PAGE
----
We’re all familiar with the divide between sales and marketing. The two teams should be working together, but often they feel like they’re on separate islands.
This exact situation was the topic of conversation yesterday at Dreamforce ’12 during a discussion among Splunk’s CMO Steve Sommer, Senior Vice President of Sales Tom Schodorf, Eloqua’s President, Alex Shootman, and CMO Heidi Melin.
The group discussed two of the most common, recurring scenarios that plague sales and marketing, resulting in frustration and even dissension. But they also discussed practical ways to solve the problem, leading to a happy state of sales and marketing alignment. Here’s a summary of what the group came up with.
Problem 1: The Lead Quality Problem
This one is marketers are all too familiar with – the dreaded “the leads suck!” situation. It manifests in several ways. Sales may have too few leads or too many. Marketing complains that sales isn’t following up quickly enough. Sales reps are struggling to make their quota, and thus relying less on marketing.
What You Can Do
Splunk’s head of sales and marketing cited several steps both teams can take to overcome lead quality issues.
One, invest in lead scoring and sales enablement tools. With lead scoring you can qualify leads as they move through your pipeline, prioritizing leads so sales are only working those that are ready to buy. You can also equip sales with tools that track leads’ recent online behavior – what topics, eBooks and web pages they’re exploring – and enable them to respond to opportunities on the fly.
Another step is to get buy-in from sales. Marketing needs to break down the walls, letting sales see their plans, how they will nurture leads and prep them for reps. This will probably require getting the head of marketing and sales together to talk it out.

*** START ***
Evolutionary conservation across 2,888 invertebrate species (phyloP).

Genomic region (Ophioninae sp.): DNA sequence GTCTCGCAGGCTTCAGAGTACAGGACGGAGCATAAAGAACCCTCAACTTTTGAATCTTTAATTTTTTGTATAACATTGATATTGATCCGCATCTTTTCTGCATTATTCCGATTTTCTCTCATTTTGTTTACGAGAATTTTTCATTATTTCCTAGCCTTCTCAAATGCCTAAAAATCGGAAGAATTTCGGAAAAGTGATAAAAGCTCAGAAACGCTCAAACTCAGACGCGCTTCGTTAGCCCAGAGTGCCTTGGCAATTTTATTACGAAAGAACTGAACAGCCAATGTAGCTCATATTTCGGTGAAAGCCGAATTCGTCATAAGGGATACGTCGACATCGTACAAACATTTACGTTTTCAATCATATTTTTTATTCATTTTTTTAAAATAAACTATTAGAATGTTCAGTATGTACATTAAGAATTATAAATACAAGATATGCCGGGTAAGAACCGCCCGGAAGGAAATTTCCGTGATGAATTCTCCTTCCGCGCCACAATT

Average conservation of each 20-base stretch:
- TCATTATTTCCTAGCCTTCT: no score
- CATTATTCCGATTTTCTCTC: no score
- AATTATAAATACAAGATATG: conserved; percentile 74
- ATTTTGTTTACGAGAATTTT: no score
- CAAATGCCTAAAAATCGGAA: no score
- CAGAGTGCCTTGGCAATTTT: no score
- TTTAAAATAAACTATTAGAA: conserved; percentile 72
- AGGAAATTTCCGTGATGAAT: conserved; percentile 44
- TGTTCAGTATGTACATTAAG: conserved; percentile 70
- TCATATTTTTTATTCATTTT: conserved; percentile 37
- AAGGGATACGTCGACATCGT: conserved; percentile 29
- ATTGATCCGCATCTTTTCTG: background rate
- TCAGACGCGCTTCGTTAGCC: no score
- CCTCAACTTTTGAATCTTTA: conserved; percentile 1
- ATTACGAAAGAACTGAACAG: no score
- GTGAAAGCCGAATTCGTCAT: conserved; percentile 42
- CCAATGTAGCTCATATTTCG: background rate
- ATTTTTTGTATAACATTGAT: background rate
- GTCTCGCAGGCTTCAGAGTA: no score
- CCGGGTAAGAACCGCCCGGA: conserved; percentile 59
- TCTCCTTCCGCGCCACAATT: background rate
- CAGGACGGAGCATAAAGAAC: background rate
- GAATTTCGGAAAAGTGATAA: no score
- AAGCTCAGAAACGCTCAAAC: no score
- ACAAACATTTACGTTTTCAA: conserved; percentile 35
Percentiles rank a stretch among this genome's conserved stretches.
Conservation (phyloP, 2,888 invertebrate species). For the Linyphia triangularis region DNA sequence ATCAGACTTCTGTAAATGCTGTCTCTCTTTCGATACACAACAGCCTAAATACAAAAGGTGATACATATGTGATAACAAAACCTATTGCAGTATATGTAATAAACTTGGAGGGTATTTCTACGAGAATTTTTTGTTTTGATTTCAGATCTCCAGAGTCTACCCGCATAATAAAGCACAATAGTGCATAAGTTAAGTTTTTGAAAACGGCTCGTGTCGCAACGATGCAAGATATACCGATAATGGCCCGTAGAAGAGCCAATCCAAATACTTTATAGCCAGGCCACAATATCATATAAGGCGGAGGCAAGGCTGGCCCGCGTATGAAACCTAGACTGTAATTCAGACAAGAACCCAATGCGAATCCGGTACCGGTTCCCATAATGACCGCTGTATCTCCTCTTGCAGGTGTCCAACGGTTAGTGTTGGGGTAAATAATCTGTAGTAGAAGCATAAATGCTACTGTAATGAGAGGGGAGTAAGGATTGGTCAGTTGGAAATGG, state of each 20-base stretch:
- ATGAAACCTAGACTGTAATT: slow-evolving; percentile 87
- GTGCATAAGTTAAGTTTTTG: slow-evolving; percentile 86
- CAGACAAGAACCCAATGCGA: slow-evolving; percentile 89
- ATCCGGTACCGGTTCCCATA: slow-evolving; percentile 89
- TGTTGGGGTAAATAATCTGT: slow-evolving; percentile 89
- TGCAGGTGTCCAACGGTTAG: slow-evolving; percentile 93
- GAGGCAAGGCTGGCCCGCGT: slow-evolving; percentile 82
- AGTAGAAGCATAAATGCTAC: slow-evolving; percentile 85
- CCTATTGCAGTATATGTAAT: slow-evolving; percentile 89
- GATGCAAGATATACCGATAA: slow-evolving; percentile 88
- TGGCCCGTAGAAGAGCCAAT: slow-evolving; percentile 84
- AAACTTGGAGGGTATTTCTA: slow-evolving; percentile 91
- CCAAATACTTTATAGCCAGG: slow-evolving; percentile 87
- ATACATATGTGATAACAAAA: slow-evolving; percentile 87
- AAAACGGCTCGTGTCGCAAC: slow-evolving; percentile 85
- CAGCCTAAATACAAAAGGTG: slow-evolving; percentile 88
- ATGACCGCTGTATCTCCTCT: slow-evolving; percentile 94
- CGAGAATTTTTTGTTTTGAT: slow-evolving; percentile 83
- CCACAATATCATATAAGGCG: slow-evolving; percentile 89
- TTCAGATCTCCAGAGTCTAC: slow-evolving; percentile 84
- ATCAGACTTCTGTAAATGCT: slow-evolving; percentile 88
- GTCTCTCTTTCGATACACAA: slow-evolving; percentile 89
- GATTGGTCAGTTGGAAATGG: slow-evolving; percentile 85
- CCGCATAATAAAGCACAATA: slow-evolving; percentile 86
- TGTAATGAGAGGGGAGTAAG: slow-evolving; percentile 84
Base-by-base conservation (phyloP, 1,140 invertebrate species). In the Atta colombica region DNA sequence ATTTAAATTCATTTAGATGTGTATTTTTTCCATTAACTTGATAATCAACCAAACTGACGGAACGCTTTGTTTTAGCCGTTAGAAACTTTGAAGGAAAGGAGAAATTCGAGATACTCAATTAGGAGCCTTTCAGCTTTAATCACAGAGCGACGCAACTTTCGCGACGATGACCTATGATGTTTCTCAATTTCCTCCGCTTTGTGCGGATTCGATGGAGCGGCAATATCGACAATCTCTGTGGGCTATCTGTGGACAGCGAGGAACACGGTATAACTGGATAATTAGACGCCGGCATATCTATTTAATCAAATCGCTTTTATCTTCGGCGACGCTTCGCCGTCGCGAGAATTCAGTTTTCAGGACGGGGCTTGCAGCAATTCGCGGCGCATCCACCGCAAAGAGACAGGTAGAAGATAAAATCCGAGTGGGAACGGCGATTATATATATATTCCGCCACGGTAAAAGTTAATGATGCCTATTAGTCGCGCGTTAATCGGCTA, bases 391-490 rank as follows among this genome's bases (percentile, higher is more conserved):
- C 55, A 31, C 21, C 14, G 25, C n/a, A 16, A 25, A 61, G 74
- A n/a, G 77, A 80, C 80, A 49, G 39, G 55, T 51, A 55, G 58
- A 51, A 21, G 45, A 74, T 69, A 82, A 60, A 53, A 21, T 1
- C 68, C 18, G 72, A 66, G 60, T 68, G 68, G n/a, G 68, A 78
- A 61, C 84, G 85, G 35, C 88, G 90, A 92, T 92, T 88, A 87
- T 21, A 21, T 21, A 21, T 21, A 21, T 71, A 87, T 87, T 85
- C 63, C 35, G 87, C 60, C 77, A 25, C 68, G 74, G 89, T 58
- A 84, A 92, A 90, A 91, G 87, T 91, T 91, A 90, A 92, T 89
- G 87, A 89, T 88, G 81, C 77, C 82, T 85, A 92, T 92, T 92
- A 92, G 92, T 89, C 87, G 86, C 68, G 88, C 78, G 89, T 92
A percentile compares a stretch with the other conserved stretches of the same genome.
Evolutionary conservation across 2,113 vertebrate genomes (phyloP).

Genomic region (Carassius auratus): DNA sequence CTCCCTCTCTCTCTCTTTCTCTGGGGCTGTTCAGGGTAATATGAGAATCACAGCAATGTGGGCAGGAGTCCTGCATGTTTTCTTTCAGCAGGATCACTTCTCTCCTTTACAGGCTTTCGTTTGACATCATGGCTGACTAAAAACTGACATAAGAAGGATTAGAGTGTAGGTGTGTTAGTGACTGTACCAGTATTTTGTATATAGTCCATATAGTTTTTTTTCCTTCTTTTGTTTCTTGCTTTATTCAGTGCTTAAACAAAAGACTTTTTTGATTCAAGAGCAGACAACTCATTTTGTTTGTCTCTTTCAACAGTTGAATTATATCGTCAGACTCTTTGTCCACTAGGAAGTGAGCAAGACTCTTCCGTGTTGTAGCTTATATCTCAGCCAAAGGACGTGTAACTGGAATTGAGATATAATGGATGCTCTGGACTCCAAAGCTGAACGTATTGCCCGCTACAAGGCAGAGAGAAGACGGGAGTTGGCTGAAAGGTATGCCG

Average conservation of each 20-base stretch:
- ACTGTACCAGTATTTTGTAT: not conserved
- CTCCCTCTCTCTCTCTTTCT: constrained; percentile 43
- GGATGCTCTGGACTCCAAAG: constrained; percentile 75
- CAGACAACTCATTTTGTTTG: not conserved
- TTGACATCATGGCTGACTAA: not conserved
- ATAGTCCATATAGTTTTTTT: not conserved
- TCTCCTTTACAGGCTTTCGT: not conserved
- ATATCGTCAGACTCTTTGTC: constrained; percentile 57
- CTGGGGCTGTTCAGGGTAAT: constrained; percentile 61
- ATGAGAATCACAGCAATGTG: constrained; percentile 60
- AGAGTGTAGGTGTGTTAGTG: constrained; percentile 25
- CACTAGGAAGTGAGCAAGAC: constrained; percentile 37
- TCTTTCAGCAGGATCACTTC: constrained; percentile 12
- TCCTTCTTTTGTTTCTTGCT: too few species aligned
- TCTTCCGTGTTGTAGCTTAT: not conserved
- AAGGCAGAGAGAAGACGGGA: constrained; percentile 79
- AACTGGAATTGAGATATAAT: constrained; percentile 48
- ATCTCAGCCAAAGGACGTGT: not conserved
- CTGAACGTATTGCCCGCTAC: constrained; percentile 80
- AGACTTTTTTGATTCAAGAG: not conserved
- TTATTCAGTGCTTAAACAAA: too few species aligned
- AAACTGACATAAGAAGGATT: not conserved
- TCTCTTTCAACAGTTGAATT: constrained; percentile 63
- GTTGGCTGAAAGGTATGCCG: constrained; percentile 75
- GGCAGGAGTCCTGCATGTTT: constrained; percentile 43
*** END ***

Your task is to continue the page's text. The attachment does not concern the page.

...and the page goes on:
Problem 2: Sales and Marketing Have Different Views of Universe
Like any family, some level of dysfunction. For sales and marketing the dysfunction often comes down to having different views of what works, what doesn’t, and what the data means. Marketing and sales might be judging performance and strategy from different, opposing data sets. Either team may be relying on anecdotes rather than real data. And then there’s the old “who gets the credit?” wars dividing the teams.
What You Can Do
If this is your situation, the first thing you should do is come together and set common definitions for each buying stage. If you can’t agree on what stages make up your pipeline or what qualifies a lead to move through those stages, you’ll never agree on anything.
Throughout this process, sales and marketing should maintain a “bias towards action.” No sales cycle is perfect, just in a constant state of perfecting. You can argue the finer points all quarter long, but both sides should be committed to getting it done.
Finally, tear down the walls. Splunk’s head of sales and marketing attend each other’s meetings, checking in regularly with each other. They take an “open book” approach to budgets. Bottom line: the more you communicate, the less surprises that lead to arguments there are.
Want more practical advice? Download our Grande Guide to Sales Enablement. And if you’re at Dreamforce, don’t miss today’s session with LinkedIn and Eloqua on “When Social Marketing & Social Selling” at the LAM Theater at noon!comments powered by Disqus